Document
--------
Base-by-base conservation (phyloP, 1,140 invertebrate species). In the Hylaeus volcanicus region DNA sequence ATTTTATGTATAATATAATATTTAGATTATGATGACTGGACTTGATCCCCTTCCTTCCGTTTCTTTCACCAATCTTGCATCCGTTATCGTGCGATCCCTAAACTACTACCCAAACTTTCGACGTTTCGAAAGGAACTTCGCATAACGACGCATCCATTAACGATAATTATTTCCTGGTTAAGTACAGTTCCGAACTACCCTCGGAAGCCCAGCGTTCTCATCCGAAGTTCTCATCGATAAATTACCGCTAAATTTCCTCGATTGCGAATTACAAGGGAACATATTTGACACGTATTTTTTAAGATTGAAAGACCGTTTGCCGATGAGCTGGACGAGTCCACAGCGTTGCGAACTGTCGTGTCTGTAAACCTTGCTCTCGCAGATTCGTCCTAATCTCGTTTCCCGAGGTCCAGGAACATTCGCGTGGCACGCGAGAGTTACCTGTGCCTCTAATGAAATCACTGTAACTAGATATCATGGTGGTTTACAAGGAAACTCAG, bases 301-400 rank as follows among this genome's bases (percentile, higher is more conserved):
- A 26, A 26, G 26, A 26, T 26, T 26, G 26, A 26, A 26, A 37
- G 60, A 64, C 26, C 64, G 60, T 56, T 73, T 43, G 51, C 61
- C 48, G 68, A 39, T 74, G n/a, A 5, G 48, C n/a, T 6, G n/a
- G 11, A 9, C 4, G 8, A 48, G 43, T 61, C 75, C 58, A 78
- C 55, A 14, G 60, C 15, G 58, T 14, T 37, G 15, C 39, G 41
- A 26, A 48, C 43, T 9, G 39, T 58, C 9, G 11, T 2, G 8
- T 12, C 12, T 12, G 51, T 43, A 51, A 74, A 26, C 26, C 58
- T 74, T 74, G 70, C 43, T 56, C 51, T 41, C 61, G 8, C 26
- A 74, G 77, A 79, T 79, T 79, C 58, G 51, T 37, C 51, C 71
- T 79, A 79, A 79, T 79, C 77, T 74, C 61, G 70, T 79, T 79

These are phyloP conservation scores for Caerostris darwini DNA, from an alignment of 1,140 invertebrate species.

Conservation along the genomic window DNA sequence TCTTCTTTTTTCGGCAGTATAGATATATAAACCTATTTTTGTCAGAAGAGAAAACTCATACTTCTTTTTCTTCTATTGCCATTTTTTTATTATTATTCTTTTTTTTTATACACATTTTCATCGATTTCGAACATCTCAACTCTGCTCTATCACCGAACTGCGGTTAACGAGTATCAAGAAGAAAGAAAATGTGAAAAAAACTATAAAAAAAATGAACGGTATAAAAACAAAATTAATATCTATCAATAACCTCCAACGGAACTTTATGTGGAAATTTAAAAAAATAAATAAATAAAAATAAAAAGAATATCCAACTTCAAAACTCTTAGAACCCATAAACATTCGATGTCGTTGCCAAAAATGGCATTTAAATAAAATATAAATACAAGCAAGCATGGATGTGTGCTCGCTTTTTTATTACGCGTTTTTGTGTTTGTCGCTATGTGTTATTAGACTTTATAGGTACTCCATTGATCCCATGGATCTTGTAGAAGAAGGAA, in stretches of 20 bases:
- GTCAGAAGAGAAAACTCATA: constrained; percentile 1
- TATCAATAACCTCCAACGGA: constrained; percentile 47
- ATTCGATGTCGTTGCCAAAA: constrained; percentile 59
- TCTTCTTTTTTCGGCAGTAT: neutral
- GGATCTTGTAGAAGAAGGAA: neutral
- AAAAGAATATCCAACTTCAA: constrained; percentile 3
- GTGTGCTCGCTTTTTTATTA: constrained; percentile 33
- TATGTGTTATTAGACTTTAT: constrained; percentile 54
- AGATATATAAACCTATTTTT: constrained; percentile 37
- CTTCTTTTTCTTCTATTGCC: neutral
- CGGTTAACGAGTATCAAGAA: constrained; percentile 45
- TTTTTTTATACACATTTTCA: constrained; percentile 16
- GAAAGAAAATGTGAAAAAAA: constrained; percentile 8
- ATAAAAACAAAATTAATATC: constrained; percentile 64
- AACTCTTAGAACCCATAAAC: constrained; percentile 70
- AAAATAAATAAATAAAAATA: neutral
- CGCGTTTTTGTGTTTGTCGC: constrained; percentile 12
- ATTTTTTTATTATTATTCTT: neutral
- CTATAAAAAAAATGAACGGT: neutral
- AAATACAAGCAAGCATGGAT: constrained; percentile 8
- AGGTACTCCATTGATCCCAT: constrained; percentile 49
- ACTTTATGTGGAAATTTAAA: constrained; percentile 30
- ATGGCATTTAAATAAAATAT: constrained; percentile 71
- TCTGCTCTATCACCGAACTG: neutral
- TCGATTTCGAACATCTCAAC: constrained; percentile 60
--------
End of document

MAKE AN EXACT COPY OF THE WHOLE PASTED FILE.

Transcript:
Base-by-base conservation (phyloP, 1,140 invertebrate species). In the Hylaeus volcanicus region DNA sequence ATTTTATGTATAATATAATATTTAGATTATGATGACTGGACTTGATCCCCTTCCTTCCGTTTCTTTCACCAATCTTGCATCCGTTATCGTGCGATCCCTAAACTACTACCCAAACTTTCGACGTTTCGAAAGGAACTTCGCATAACGACGCATCCATTAACGATAATTATTTCCTGGTTAAGTACAGTTCCGAACTACCCTCGGAAGCCCAGCGTTCTCATCCGAAGTTCTCATCGATAAATTACCGCTAAATTTCCTCGATTGCGAATTACAAGGGAACATATTTGACACGTATTTTTTAAGATTGAAAGACCGTTTGCCGATGAGCTGGACGAGTCCACAGCGTTGCGAACTGTCGTGTCTGTAAACCTTGCTCTCGCAGATTCGTCCTAATCTCGTTTCCCGAGGTCCAGGAACATTCGCGTGGCACGCGAGAGTTACCTGTGCCTCTAATGAAATCACTGTAACTAGATATCATGGTGGTTTACAAGGAAACTCAG, bases 301-400 rank as follows among this genome's bases (percentile, higher is more conserved):
- A 26, A 26, G 26, A 26, T 26, T 26, G 26, A 26, A 26, A 37
- G 60, A 64, C 26, C 64, G 60, T 56, T 73, T 43, G 51, C 61
- C 48, G 68, A 39, T 74, G n/a, A 5, G 48, C n/a, T 6, G n/a
- G 11, A 9, C 4, G 8, A 48, G 43, T 61, C 75, C 58, A 78
- C 55, A 14, G 60, C 15, G 58, T 14, T 37, G 15, C 39, G 41
- A 26, A 48, C 43, T 9, G 39, T 58, C 9, G 11, T 2, G 8
- T 12, C 12, T 12, G 51, T 43, A 51, A 74, A 26, C 26, C 58
- T 74, T 74, G 70, C 43, T 56, C 51, T 41, C 61, G 8, C 26
- A 74, G 77, A 79, T 79, T 79, C 58, G 51, T 37, C 51, C 71
- T 79, A 79, A 79, T 79, C 77, T 74, C 61, G 70, T 79, T 79

These are phyloP conservation scores for Caerostris darwini DNA, from an alignment of 1,140 invertebrate species.

Conservation along the genomic window DNA sequence TCTTCTTTTTTCGGCAGTATAGATATATAAACCTATTTTTGTCAGAAGAGAAAACTCATACTTCTTTTTCTTCTATTGCCATTTTTTTATTATTATTCTTTTTTTTTATACACATTTTCATCGATTTCGAACATCTCAACTCTGCTCTATCACCGAACTGCGGTTAACGAGTATCAAGAAGAAAGAAAATGTGAAAAAAACTATAAAAAAAATGAACGGTATAAAAACAAAATTAATATCTATCAATAACCTCCAACGGAACTTTATGTGGAAATTTAAAAAAATAAATAAATAAAAATAAAAAGAATATCCAACTTCAAAACTCTTAGAACCCATAAACATTCGATGTCGTTGCCAAAAATGGCATTTAAATAAAATATAAATACAAGCAAGCATGGATGTGTGCTCGCTTTTTTATTACGCGTTTTTGTGTTTGTCGCTATGTGTTATTAGACTTTATAGGTACTCCATTGATCCCATGGATCTTGTAGAAGAAGGAA, in stretches of 20 bases:
- GTCAGAAGAGAAAACTCATA: constrained; percentile 1
- TATCAATAACCTCCAACGGA: constrained; percentile 47
- ATTCGATGTCGTTGCCAAAA: constrained; percentile 59
- TCTTCTTTTTTCGGCAGTAT: neutral
- GGATCTTGTAGAAGAAGGAA: neutral
- AAAAGAATATCCAACTTCAA: constrained; percentile 3
- GTGTGCTCGCTTTTTTATTA: constrained; percentile 33
- TATGTGTTATTAGACTTTAT: constrained; percentile 54
- AGATATATAAACCTATTTTT: constrained; percentile 37
- CTTCTTTTTCTTCTATTGCC: neutral
- CGGTTAACGAGTATCAAGAA: constrained; percentile 45
- TTTTTTTATACACATTTTCA: constrained; percentile 16
- GAAAGAAAATGTGAAAAAAA: constrained; percentile 8
- ATAAAAACAAAATTAATATC: constrained; percentile 64
- AACTCTTAGAACCCATAAAC: constrained; percentile 70
- AAAATAAATAAATAAAAATA: neutral
- CGCGTTTTTGTGTTTGTCGC: constrained; percentile 12
- ATTTTTTTATTATTATTCTT: neutral
- CTATAAAAAAAATGAACGGT: neutral
- AAATACAAGCAAGCATGGAT: constrained; percentile 8
- AGGTACTCCATTGATCCCAT: constrained; percentile 49
- ACTTTATGTGGAAATTTAAA: constrained; percentile 30
- ATGGCATTTAAATAAAATAT: constrained; percentile 71
- TCTGCTCTATCACCGAACTG: neutral
- TCGATTTCGAACATCTCAAC: constrained; percentile 60